The Northeastern student, Mohammad Shahab Dehghani Hossein Abadi, attempted to enter the U.S. on Sunday but was held back by Customs and Border Protection agents for secondary questioning, at which point CBP officials detained him, revoked his student visa and issued an expedited removal order, according to an emergency petition filed Monday evening by his lawyers in U.S. District Court for Massachusetts.

Later Monday night, a federal judge, Allison D. Burroughs, issued an order blocking CBP from removing Hossein Abadi pending a court hearing scheduled for Tuesday morning. But lawyers for Hossein Abadi said he was removed from the country on a plane bound for Paris after the order was issued.

“We filed the petition around 7:30ish, then Judge Burroughs from the federal district court issued a stay order at 9:27, and then from our understanding he departed at 10:03,” said Kerry Doyle, a lawyer for Hossein Abadi.

On Tuesday morning, Judge Richard G. Stearns dismissed the petition to keep Hossein Abadi in the U.S. as moot.

“Obviously, we want to hold CBP accountable for what appears to have been their refusal to follow the district court’s order, so we will be pursuing a filing with Judge Burroughs in the coming days,” Doyle said. “As to the case as a whole, we’re keeping all of our options open.”

Doyle said the documentation she has seen from CBP suggests that Hossein Abadi was deemed inadmissible because CBP officials thought he intended to immigrate to the U.S., in violation of the terms of his student visa, which requires individuals to demonstrate that they have no intention of staying in the country permanently.

"We see no evidence whatsoever to back that up," Doyle said of the finding that Hossein Abadi intended to immigrate.

In a statement it issued on Tuesday, CBP did not address why Hossein Abadi was denied entry or comment on allegations that it ignored the court order mandating that he remain in the agency's custody.

"Every applicant for admission is subject to inspection upon arrival in the United States," the agency said. "The issuance of a visa or participation in the visa waiver program does not guarantee entry to the United States. Upon arrival at Logan Airport on Sunday, January 19, [Hossein Abadi] was deemed inadmissible and processed for expedited removal and return to his place of departure. During today’s hearing, the court ruled that the matter is now moot as the subject was never admitted into the United States, the subject is no longer in custody, and the court does not have jurisdiction to order his return."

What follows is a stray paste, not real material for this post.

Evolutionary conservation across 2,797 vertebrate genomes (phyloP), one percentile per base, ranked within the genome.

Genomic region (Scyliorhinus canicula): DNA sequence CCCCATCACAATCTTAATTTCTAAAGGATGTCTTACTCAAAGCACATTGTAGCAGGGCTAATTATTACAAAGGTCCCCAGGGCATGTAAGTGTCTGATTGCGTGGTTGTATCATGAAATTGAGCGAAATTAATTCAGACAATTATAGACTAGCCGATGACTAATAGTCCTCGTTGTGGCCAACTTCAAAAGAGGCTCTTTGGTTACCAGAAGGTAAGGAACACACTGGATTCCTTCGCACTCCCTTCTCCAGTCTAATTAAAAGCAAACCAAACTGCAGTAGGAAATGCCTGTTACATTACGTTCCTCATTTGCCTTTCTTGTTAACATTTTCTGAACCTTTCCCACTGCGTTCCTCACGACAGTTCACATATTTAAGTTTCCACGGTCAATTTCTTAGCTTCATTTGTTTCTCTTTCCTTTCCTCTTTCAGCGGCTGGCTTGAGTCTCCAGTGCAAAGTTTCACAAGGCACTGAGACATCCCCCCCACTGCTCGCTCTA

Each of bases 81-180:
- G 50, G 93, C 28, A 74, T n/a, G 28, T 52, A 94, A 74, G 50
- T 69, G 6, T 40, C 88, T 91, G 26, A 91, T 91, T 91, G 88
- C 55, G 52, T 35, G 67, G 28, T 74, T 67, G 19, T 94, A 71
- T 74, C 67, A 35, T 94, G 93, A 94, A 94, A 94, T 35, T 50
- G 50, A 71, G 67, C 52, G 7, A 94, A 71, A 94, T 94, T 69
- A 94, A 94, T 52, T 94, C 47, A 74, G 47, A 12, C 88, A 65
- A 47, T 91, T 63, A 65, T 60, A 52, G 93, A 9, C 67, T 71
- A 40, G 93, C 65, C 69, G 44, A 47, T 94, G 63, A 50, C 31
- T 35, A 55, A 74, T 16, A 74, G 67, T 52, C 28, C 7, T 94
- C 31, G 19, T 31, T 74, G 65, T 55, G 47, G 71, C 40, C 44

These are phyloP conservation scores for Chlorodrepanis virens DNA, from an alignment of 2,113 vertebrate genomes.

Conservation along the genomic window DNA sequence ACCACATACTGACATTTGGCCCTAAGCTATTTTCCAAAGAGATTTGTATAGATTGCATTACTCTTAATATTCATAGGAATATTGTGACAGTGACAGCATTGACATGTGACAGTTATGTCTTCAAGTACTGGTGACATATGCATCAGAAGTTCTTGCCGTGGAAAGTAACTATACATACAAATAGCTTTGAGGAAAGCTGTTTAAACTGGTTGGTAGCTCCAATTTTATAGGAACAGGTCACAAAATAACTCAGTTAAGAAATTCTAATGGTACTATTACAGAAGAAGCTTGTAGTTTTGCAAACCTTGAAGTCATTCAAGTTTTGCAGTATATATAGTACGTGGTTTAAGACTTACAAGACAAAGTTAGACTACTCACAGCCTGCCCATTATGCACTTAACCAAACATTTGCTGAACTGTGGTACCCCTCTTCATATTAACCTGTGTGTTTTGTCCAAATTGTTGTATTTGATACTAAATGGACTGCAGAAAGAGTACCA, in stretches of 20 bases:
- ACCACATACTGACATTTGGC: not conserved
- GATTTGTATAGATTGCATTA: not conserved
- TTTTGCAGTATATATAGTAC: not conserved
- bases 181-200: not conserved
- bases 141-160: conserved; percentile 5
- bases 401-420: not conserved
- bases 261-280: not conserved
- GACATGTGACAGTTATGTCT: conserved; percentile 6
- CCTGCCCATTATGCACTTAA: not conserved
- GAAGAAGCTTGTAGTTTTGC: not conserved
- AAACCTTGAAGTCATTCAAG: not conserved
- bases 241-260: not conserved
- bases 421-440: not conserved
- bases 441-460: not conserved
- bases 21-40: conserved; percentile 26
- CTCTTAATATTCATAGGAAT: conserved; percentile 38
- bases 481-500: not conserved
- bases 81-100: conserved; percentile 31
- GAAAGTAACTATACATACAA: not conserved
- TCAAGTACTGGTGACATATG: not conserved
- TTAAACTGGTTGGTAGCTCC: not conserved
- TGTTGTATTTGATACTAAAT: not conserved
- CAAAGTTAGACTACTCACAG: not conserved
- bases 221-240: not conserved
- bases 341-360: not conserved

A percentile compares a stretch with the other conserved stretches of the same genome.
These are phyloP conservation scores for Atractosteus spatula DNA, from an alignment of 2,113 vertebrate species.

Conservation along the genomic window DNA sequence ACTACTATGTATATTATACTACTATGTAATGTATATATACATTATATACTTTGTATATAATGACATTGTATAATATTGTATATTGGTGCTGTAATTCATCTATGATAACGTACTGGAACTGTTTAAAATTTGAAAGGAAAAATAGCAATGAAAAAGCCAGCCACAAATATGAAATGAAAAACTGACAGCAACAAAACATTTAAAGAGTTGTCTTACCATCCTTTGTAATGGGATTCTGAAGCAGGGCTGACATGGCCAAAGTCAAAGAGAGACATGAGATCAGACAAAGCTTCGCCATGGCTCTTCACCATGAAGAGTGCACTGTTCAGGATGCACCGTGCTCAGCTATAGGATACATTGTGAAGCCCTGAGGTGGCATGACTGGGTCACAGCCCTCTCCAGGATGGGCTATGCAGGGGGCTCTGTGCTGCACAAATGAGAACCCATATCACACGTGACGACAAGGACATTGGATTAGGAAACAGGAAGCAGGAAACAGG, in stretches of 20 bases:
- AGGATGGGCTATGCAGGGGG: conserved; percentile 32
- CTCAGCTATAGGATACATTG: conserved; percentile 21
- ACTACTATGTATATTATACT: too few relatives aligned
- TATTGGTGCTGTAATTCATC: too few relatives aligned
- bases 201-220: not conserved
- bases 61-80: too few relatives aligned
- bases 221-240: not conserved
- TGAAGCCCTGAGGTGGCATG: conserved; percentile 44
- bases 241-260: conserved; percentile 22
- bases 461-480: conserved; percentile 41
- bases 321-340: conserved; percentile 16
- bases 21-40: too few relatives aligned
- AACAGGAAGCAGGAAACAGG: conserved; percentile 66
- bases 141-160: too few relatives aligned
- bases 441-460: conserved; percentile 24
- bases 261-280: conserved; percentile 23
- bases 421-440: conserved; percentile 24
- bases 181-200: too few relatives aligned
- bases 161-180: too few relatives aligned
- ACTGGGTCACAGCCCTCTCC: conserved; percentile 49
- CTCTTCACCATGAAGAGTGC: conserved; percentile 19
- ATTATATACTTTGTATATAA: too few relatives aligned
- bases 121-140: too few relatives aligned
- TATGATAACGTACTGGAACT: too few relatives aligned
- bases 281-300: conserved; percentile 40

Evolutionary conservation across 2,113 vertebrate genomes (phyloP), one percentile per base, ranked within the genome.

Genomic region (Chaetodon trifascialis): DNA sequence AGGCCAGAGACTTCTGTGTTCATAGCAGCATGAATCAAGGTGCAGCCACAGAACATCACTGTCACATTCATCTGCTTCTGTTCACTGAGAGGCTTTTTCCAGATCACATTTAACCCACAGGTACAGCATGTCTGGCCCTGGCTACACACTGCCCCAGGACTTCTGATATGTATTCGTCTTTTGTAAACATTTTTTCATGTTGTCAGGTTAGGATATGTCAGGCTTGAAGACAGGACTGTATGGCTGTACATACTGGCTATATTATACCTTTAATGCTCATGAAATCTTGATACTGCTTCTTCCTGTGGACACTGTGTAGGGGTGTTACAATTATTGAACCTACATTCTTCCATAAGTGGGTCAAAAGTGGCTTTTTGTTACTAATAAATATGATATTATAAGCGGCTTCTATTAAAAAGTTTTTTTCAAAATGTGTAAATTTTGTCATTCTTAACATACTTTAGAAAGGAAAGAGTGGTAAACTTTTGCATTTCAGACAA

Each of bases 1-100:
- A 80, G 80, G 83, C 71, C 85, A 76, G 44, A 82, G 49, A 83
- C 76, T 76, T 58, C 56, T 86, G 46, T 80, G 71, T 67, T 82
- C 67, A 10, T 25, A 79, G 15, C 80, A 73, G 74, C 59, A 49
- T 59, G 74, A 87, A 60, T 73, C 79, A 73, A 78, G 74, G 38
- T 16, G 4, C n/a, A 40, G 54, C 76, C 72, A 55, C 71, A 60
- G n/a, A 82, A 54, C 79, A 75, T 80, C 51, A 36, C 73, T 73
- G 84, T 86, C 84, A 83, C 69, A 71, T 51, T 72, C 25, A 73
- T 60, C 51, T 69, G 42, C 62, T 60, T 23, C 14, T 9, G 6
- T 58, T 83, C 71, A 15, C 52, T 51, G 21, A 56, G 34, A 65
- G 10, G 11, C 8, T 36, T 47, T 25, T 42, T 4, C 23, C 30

Hossein Abadi, who is 24 years old, was set to enroll in a bachelor's degree program at Northeastern University. Northeastern officials said in a statement that they had reached out to the student directly and had been in contact with members of their congressional delegation.

"Twenty-four hours after learning that our student was detained and sent back overseas, we still have not received a satisfactory explanation from Customs and Border Protection for this action," Northeastern said in its statement. "We believe that a clear explanation is needed, especially because the deportation took place after a 48-hour extension was granted by a federal judge. Only in the most extreme instances should students have their academic pursuits interrupted by government intervention."

According to court documents, Hossein Abadi first applied for a U.S. visa in 2018 and waited for “nearly a year” while his application was held up for “administrative processing,” which typically entails additional security screening. His visa was granted approximately a week ago.

David Ware, an immigration attorney, said Iranian students hoping to travel to the U.S. are frequently subject to long delays while their visa applications undergo administrative processing, which he described as a euphemism for security checks.

But even a student who makes it through the security check and gets a visa isn't guaranteed entry. Ware described an "epidemic" of people "who passed the security checks that are generated by the consulate but then are denied entry by CBP and are sent back, such as this young man."

"Under our law, CBP has a second bite at the apple to determine admissibility," Ware said. "The consulate has the first bite in the apple, and they put the person through a security check. The consulate determined through various agencies of the U.S. that this person was not a risk to U.S. security. Then CBP turns around and revokes their visa and sends them home. Usually, what CBP will tell you is something came up in the encounter with the CBP officer in the U.S. that indicated to the CBP officer that the visa had been erroneously granted, and there was indeed some problem with the individual. It could have been a security issue, or it could have been some other issue."